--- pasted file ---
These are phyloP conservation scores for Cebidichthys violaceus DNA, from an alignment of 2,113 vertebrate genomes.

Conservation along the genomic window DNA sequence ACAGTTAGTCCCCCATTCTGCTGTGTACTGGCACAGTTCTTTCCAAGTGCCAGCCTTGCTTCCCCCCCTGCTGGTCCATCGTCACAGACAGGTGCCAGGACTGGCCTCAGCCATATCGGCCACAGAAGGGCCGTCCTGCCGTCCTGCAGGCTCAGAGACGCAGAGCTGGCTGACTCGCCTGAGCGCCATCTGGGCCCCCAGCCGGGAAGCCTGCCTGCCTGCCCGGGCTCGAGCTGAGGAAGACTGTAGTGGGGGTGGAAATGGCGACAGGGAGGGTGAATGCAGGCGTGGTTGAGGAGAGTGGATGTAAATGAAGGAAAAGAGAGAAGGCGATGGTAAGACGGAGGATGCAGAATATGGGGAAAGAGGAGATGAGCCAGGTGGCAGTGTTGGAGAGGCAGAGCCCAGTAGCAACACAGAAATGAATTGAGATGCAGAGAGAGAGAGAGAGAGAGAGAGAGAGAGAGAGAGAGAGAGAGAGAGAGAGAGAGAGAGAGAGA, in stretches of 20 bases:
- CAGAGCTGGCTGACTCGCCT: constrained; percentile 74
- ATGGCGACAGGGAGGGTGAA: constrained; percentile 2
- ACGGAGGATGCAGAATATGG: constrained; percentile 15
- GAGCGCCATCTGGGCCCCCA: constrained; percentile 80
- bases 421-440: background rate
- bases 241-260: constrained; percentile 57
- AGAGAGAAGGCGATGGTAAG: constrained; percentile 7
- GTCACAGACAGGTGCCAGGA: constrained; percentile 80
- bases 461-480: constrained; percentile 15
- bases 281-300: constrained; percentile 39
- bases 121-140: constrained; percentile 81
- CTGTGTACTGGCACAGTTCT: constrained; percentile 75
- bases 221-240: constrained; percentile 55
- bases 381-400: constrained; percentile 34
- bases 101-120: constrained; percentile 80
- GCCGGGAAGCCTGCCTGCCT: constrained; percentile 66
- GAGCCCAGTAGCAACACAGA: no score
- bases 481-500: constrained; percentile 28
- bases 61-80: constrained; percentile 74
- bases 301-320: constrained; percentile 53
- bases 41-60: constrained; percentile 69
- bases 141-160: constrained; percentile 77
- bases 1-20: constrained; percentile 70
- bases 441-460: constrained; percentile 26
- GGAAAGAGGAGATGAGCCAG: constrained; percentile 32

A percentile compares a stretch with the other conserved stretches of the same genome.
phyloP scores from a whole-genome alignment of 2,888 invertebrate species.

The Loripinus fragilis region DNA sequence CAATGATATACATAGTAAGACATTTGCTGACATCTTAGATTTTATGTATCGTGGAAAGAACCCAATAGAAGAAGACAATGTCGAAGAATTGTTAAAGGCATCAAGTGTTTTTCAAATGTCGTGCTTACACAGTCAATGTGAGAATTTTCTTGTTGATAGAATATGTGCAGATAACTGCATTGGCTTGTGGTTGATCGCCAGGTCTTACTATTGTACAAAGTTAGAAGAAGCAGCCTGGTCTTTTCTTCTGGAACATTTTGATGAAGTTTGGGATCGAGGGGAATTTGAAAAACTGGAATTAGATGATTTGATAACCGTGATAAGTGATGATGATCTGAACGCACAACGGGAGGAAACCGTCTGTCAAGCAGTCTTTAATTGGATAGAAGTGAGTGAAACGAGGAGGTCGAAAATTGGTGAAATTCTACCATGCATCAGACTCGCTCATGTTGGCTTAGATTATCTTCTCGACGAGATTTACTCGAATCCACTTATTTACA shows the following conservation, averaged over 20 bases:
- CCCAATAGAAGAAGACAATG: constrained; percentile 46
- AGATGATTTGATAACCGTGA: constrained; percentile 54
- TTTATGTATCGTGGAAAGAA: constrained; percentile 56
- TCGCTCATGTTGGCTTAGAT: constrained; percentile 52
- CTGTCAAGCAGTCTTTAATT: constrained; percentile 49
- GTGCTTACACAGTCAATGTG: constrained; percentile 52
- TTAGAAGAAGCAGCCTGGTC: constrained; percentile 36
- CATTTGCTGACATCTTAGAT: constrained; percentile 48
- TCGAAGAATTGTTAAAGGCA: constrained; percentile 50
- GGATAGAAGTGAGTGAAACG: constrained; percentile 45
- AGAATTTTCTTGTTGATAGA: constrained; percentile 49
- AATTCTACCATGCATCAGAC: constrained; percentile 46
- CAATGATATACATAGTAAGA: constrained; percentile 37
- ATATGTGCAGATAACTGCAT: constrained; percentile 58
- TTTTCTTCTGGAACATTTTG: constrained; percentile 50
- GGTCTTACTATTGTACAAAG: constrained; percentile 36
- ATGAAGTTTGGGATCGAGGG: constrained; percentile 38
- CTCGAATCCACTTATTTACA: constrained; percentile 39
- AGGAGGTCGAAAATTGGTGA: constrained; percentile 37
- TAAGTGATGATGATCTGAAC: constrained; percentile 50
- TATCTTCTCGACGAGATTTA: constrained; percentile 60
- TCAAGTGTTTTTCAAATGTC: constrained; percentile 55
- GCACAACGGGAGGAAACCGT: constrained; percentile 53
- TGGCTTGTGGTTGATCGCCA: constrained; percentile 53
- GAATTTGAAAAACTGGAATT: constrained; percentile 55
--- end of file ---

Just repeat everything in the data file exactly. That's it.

These are phyloP conservation scores for Cebidichthys violaceus DNA, from an alignment of 2,113 vertebrate genomes.

Conservation along the genomic window DNA sequence ACAGTTAGTCCCCCATTCTGCTGTGTACTGGCACAGTTCTTTCCAAGTGCCAGCCTTGCTTCCCCCCCTGCTGGTCCATCGTCACAGACAGGTGCCAGGACTGGCCTCAGCCATATCGGCCACAGAAGGGCCGTCCTGCCGTCCTGCAGGCTCAGAGACGCAGAGCTGGCTGACTCGCCTGAGCGCCATCTGGGCCCCCAGCCGGGAAGCCTGCCTGCCTGCCCGGGCTCGAGCTGAGGAAGACTGTAGTGGGGGTGGAAATGGCGACAGGGAGGGTGAATGCAGGCGTGGTTGAGGAGAGTGGATGTAAATGAAGGAAAAGAGAGAAGGCGATGGTAAGACGGAGGATGCAGAATATGGGGAAAGAGGAGATGAGCCAGGTGGCAGTGTTGGAGAGGCAGAGCCCAGTAGCAACACAGAAATGAATTGAGATGCAGAGAGAGAGAGAGAGAGAGAGAGAGAGAGAGAGAGAGAGAGAGAGAGAGAGAGAGAGAGAGAGA, in stretches of 20 bases:
- CAGAGCTGGCTGACTCGCCT: constrained; percentile 74
- ATGGCGACAGGGAGGGTGAA: constrained; percentile 2
- ACGGAGGATGCAGAATATGG: constrained; percentile 15
- GAGCGCCATCTGGGCCCCCA: constrained; percentile 80
- bases 421-440: background rate
- bases 241-260: constrained; percentile 57
- AGAGAGAAGGCGATGGTAAG: constrained; percentile 7
- GTCACAGACAGGTGCCAGGA: constrained; percentile 80
- bases 461-480: constrained; percentile 15
- bases 281-300: constrained; percentile 39
- bases 121-140: constrained; percentile 81
- CTGTGTACTGGCACAGTTCT: constrained; percentile 75
- bases 221-240: constrained; percentile 55
- bases 381-400: constrained; percentile 34
- bases 101-120: constrained; percentile 80
- GCCGGGAAGCCTGCCTGCCT: constrained; percentile 66
- GAGCCCAGTAGCAACACAGA: no score
- bases 481-500: constrained; percentile 28
- bases 61-80: constrained; percentile 74
- bases 301-320: constrained; percentile 53
- bases 41-60: constrained; percentile 69
- bases 141-160: constrained; percentile 77
- bases 1-20: constrained; percentile 70
- bases 441-460: constrained; percentile 26
- GGAAAGAGGAGATGAGCCAG: constrained; percentile 32

A percentile compares a stretch with the other conserved stretches of the same genome.
phyloP scores from a whole-genome alignment of 2,888 invertebrate species.

The Loripinus fragilis region DNA sequence CAATGATATACATAGTAAGACATTTGCTGACATCTTAGATTTTATGTATCGTGGAAAGAACCCAATAGAAGAAGACAATGTCGAAGAATTGTTAAAGGCATCAAGTGTTTTTCAAATGTCGTGCTTACACAGTCAATGTGAGAATTTTCTTGTTGATAGAATATGTGCAGATAACTGCATTGGCTTGTGGTTGATCGCCAGGTCTTACTATTGTACAAAGTTAGAAGAAGCAGCCTGGTCTTTTCTTCTGGAACATTTTGATGAAGTTTGGGATCGAGGGGAATTTGAAAAACTGGAATTAGATGATTTGATAACCGTGATAAGTGATGATGATCTGAACGCACAACGGGAGGAAACCGTCTGTCAAGCAGTCTTTAATTGGATAGAAGTGAGTGAAACGAGGAGGTCGAAAATTGGTGAAATTCTACCATGCATCAGACTCGCTCATGTTGGCTTAGATTATCTTCTCGACGAGATTTACTCGAATCCACTTATTTACA shows the following conservation, averaged over 20 bases:
- CCCAATAGAAGAAGACAATG: constrained; percentile 46
- AGATGATTTGATAACCGTGA: constrained; percentile 54
- TTTATGTATCGTGGAAAGAA: constrained; percentile 56
- TCGCTCATGTTGGCTTAGAT: constrained; percentile 52
- CTGTCAAGCAGTCTTTAATT: constrained; percentile 49
- GTGCTTACACAGTCAATGTG: constrained; percentile 52
- TTAGAAGAAGCAGCCTGGTC: constrained; percentile 36
- CATTTGCTGACATCTTAGAT: constrained; percentile 48
- TCGAAGAATTGTTAAAGGCA: constrained; percentile 50
- GGATAGAAGTGAGTGAAACG: constrained; percentile 45
- AGAATTTTCTTGTTGATAGA: constrained; percentile 49
- AATTCTACCATGCATCAGAC: constrained; percentile 46
- CAATGATATACATAGTAAGA: constrained; percentile 37
- ATATGTGCAGATAACTGCAT: constrained; percentile 58
- TTTTCTTCTGGAACATTTTG: constrained; percentile 50
- GGTCTTACTATTGTACAAAG: constrained; percentile 36
- ATGAAGTTTGGGATCGAGGG: constrained; percentile 38
- CTCGAATCCACTTATTTACA: constrained; percentile 39
- AGGAGGTCGAAAATTGGTGA: constrained; percentile 37
- TAAGTGATGATGATCTGAAC: constrained; percentile 50
- TATCTTCTCGACGAGATTTA: constrained; percentile 60
- TCAAGTGTTTTTCAAATGTC: constrained; percentile 55
- GCACAACGGGAGGAAACCGT: constrained; percentile 53
- TGGCTTGTGGTTGATCGCCA: constrained; percentile 53
- GAATTTGAAAAACTGGAATT: constrained; percentile 55